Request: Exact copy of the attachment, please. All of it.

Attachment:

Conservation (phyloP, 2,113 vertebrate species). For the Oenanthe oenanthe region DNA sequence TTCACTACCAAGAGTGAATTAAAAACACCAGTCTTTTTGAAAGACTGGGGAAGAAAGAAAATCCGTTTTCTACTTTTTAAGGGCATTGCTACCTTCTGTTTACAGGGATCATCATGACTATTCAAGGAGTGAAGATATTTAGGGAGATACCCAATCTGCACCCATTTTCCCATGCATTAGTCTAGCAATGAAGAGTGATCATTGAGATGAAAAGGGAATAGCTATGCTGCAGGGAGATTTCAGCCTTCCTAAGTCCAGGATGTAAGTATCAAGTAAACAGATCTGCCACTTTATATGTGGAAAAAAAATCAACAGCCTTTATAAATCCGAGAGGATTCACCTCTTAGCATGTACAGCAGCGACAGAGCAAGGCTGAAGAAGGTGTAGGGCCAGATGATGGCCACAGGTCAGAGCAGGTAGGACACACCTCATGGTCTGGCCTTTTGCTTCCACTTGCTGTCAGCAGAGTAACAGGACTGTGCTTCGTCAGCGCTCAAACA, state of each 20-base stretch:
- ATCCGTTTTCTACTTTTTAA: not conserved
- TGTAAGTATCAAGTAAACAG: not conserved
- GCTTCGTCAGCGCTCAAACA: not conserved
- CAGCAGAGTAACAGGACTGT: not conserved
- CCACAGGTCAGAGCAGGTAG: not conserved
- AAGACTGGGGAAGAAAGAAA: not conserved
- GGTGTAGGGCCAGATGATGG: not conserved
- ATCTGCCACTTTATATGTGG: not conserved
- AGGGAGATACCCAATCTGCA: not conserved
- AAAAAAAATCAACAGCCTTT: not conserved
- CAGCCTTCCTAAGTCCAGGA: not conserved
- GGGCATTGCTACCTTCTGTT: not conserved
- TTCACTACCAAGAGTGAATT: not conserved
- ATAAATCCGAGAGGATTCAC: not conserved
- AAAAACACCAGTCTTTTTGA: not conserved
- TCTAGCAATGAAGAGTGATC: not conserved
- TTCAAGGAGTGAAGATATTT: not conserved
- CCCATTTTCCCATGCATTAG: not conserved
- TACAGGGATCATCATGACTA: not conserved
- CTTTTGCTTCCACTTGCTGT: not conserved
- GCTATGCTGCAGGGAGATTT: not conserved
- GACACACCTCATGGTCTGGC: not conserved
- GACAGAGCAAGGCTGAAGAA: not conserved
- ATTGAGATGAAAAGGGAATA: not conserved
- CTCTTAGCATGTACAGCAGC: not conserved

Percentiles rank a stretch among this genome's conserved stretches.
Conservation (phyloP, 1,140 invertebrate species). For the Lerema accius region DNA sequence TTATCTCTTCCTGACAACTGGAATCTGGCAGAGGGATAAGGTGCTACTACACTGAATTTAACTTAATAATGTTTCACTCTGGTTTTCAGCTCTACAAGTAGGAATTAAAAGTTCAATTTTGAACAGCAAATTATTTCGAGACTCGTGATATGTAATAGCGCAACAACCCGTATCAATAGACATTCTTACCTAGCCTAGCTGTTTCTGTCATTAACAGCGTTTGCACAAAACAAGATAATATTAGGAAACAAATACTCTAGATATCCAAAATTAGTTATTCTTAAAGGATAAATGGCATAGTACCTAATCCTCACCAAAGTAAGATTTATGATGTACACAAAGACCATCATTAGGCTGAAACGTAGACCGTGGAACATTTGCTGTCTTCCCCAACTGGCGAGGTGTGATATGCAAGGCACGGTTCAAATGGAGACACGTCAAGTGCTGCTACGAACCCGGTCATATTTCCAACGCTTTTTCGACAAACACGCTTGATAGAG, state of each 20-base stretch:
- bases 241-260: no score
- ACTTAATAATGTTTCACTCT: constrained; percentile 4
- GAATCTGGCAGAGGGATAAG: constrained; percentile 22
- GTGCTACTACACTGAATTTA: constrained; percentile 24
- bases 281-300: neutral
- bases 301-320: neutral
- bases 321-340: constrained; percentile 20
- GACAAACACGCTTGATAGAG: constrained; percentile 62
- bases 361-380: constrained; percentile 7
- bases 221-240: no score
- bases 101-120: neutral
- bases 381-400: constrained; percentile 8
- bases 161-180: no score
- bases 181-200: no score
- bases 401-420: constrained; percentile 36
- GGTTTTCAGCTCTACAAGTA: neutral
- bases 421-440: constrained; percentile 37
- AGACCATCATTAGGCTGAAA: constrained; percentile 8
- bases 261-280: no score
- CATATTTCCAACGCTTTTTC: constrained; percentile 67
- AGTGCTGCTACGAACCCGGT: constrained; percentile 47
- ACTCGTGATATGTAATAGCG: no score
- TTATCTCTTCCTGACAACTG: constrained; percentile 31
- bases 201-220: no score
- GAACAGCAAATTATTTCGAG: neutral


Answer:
Conservation (phyloP, 2,113 vertebrate species). For the Oenanthe oenanthe region DNA sequence TTCACTACCAAGAGTGAATTAAAAACACCAGTCTTTTTGAAAGACTGGGGAAGAAAGAAAATCCGTTTTCTACTTTTTAAGGGCATTGCTACCTTCTGTTTACAGGGATCATCATGACTATTCAAGGAGTGAAGATATTTAGGGAGATACCCAATCTGCACCCATTTTCCCATGCATTAGTCTAGCAATGAAGAGTGATCATTGAGATGAAAAGGGAATAGCTATGCTGCAGGGAGATTTCAGCCTTCCTAAGTCCAGGATGTAAGTATCAAGTAAACAGATCTGCCACTTTATATGTGGAAAAAAAATCAACAGCCTTTATAAATCCGAGAGGATTCACCTCTTAGCATGTACAGCAGCGACAGAGCAAGGCTGAAGAAGGTGTAGGGCCAGATGATGGCCACAGGTCAGAGCAGGTAGGACACACCTCATGGTCTGGCCTTTTGCTTCCACTTGCTGTCAGCAGAGTAACAGGACTGTGCTTCGTCAGCGCTCAAACA, state of each 20-base stretch:
- ATCCGTTTTCTACTTTTTAA: not conserved
- TGTAAGTATCAAGTAAACAG: not conserved
- GCTTCGTCAGCGCTCAAACA: not conserved
- CAGCAGAGTAACAGGACTGT: not conserved
- CCACAGGTCAGAGCAGGTAG: not conserved
- AAGACTGGGGAAGAAAGAAA: not conserved
- GGTGTAGGGCCAGATGATGG: not conserved
- ATCTGCCACTTTATATGTGG: not conserved
- AGGGAGATACCCAATCTGCA: not conserved
- AAAAAAAATCAACAGCCTTT: not conserved
- CAGCCTTCCTAAGTCCAGGA: not conserved
- GGGCATTGCTACCTTCTGTT: not conserved
- TTCACTACCAAGAGTGAATT: not conserved
- ATAAATCCGAGAGGATTCAC: not conserved
- AAAAACACCAGTCTTTTTGA: not conserved
- TCTAGCAATGAAGAGTGATC: not conserved
- TTCAAGGAGTGAAGATATTT: not conserved
- CCCATTTTCCCATGCATTAG: not conserved
- TACAGGGATCATCATGACTA: not conserved
- CTTTTGCTTCCACTTGCTGT: not conserved
- GCTATGCTGCAGGGAGATTT: not conserved
- GACACACCTCATGGTCTGGC: not conserved
- GACAGAGCAAGGCTGAAGAA: not conserved
- ATTGAGATGAAAAGGGAATA: not conserved
- CTCTTAGCATGTACAGCAGC: not conserved

Percentiles rank a stretch among this genome's conserved stretches.
Conservation (phyloP, 1,140 invertebrate species). For the Lerema accius region DNA sequence TTATCTCTTCCTGACAACTGGAATCTGGCAGAGGGATAAGGTGCTACTACACTGAATTTAACTTAATAATGTTTCACTCTGGTTTTCAGCTCTACAAGTAGGAATTAAAAGTTCAATTTTGAACAGCAAATTATTTCGAGACTCGTGATATGTAATAGCGCAACAACCCGTATCAATAGACATTCTTACCTAGCCTAGCTGTTTCTGTCATTAACAGCGTTTGCACAAAACAAGATAATATTAGGAAACAAATACTCTAGATATCCAAAATTAGTTATTCTTAAAGGATAAATGGCATAGTACCTAATCCTCACCAAAGTAAGATTTATGATGTACACAAAGACCATCATTAGGCTGAAACGTAGACCGTGGAACATTTGCTGTCTTCCCCAACTGGCGAGGTGTGATATGCAAGGCACGGTTCAAATGGAGACACGTCAAGTGCTGCTACGAACCCGGTCATATTTCCAACGCTTTTTCGACAAACACGCTTGATAGAG, state of each 20-base stretch:
- bases 241-260: no score
- ACTTAATAATGTTTCACTCT: constrained; percentile 4
- GAATCTGGCAGAGGGATAAG: constrained; percentile 22
- GTGCTACTACACTGAATTTA: constrained; percentile 24
- bases 281-300: neutral
- bases 301-320: neutral
- bases 321-340: constrained; percentile 20
- GACAAACACGCTTGATAGAG: constrained; percentile 62
- bases 361-380: constrained; percentile 7
- bases 221-240: no score
- bases 101-120: neutral
- bases 381-400: constrained; percentile 8
- bases 161-180: no score
- bases 181-200: no score
- bases 401-420: constrained; percentile 36
- GGTTTTCAGCTCTACAAGTA: neutral
- bases 421-440: constrained; percentile 37
- AGACCATCATTAGGCTGAAA: constrained; percentile 8
- bases 261-280: no score
- CATATTTCCAACGCTTTTTC: constrained; percentile 67
- AGTGCTGCTACGAACCCGGT: constrained; percentile 47
- ACTCGTGATATGTAATAGCG: no score
- TTATCTCTTCCTGACAACTG: constrained; percentile 31
- bases 201-220: no score
- GAACAGCAAATTATTTCGAG: neutral